It will also seek to investigate the role of private health insurers, the likely effects of co-payments on other parts of the health system as well as the “appropriateness and effectiveness of safety nets and other offsets”.

Senate inquiry to investigate high out-of-pocket health costs

Date March 25, 2014 - 12:47PM

Dan Harrison

Health and Indigenous Affairs Correspondent

Labor will team up with the Greens to force a Senate inquiry on the health costs incurred by patients, as the Abbott government considers introducing a fee to visit the doctor.
Greens senator Richard di Natale will give notice on Tuesday that he will move for a wide-ranging inquiry that will look a trends in out-of-pocket health costs, the role of private health insurance and the effect of co-payments on health outcomes.
A vote will be held on the motion on Wednesday. It is likely to pass with the support of Labor.
An analysis in January by the health research organisation Commonwealth Fund found out-of-pocket costs for Australian patients were higher than all other countries surveyed, other than the US and Switzerland, and double those of France and Britain.

Dutton cautious on tiered Medicare rebates

Joanna Heath
Health Minister Peter Dutton has signalled reluctance to introduce a tiered system of Medicare rebates, arguing it would make the system too complicated for doctors.
“I want our health system to be sustainable,” Mr Dutton told ABC Radio.
“The point I’d make is you don’t want to introduce extra complexity and bureaucracy into the system.
“I want to have a more simple system. We have to do it in a sustainable way.”
Labor and the Greens have come out in fierce opposition to a proposal put together by the Department of Health before last year’s budget that would see bulk billing limited to concession card holders and children, with lower rebates given to those on Family Tax Benefit A and the rest of the majority adult population. Mr Dutton’s office refused to rule out accepting the proposal on Thursday.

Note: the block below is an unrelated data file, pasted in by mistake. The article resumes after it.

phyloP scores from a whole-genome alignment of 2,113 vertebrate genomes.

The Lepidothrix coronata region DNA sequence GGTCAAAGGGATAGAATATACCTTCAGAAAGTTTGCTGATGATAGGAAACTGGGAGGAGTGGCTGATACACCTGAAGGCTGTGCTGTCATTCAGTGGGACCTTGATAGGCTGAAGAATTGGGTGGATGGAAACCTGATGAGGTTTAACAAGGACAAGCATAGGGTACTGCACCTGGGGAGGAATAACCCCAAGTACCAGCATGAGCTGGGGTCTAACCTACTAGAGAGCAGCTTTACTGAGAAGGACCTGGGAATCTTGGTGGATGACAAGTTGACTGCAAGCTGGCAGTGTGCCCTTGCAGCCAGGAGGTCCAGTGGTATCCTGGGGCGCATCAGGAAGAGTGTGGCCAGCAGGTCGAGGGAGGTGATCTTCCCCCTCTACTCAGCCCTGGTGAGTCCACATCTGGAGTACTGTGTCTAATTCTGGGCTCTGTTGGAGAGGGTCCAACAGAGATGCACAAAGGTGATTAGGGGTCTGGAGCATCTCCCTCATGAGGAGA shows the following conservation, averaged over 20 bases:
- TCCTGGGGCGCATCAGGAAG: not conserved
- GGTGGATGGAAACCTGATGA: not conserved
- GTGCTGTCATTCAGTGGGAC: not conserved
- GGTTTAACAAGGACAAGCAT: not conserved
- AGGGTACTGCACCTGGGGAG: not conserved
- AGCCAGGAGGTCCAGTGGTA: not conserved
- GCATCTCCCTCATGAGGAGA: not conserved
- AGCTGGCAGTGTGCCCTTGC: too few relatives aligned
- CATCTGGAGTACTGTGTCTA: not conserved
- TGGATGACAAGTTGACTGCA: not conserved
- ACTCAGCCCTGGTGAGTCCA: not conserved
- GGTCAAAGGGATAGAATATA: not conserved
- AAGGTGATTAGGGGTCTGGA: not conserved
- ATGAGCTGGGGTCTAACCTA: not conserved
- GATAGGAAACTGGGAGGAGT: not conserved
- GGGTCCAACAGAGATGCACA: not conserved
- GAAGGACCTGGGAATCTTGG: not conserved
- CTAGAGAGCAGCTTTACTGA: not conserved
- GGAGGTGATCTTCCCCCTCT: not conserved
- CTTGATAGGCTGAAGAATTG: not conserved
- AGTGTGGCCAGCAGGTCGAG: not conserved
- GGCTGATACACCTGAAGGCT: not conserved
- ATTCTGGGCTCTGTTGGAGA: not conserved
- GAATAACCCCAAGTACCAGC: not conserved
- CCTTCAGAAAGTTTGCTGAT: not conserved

Dutton: insurers could have a larger role in primary care

Joanna Heath
Health Minister Peter Dutton supports private health insurers entering the primary care sphere and says the government is willing to provide help through Medicare.
Mr Dutton made his most detailed comments yet about potential models that would allow private health insurers to contribute to costs for GP visits at a speech in Brisbane on Monday.
He said he supported private health insurers having a role that would allow them to intervene earlier with chronically ill patients, which would save money for insurers and taxpayers.
“My main objective is to help people improve their health and where possible enhance the primary care offering so as to avoid those future interventions,” Mr Dutton said. “I would find it very difficult to see any system changes in this space where insurers were picking up out-of-pocket expenses for patients – that is delivering free services. We are willing to provide some support through Medicare, but not beyond that.”

Health system concerns over primary care changes

Joanna Heath
Changes made by the Abbott government in primary care will stop short of allowing private insurers to cover ­out-of-pocket GP fees, and most likely be limited to a form of information sharing.
Trials being undertaken by Medibank Private in Queensland, where the insurer has cut a deal with a chain of GP clinics to cover some administrative costs in return for their customers avoiding a so-called “gap” fee, is not being considered by the government as a preferred model. There are concerns that if such a model were rolled out nationwide it could lead to a divided healthcare ­system, where privately covered patients are treated differently to those on Medicare.
Mr Dutton has given 2 major speeches rehearsing the huge present costs of Health System and all the new expensive technologies which will add dramatically to the bill over the next few years. You can be sure he is hoping to keep that growth as low as possible - by hook or by crook!
The float of Medicare Private is clearly part of the plan. One can only hope privatising the largest health insurer does not result in premium rises for you and me.
To remind people there is also a great deal of useful discussion here from The Conversation.
As usual - no real news on the PCEHR Review.
More next week.

No comments: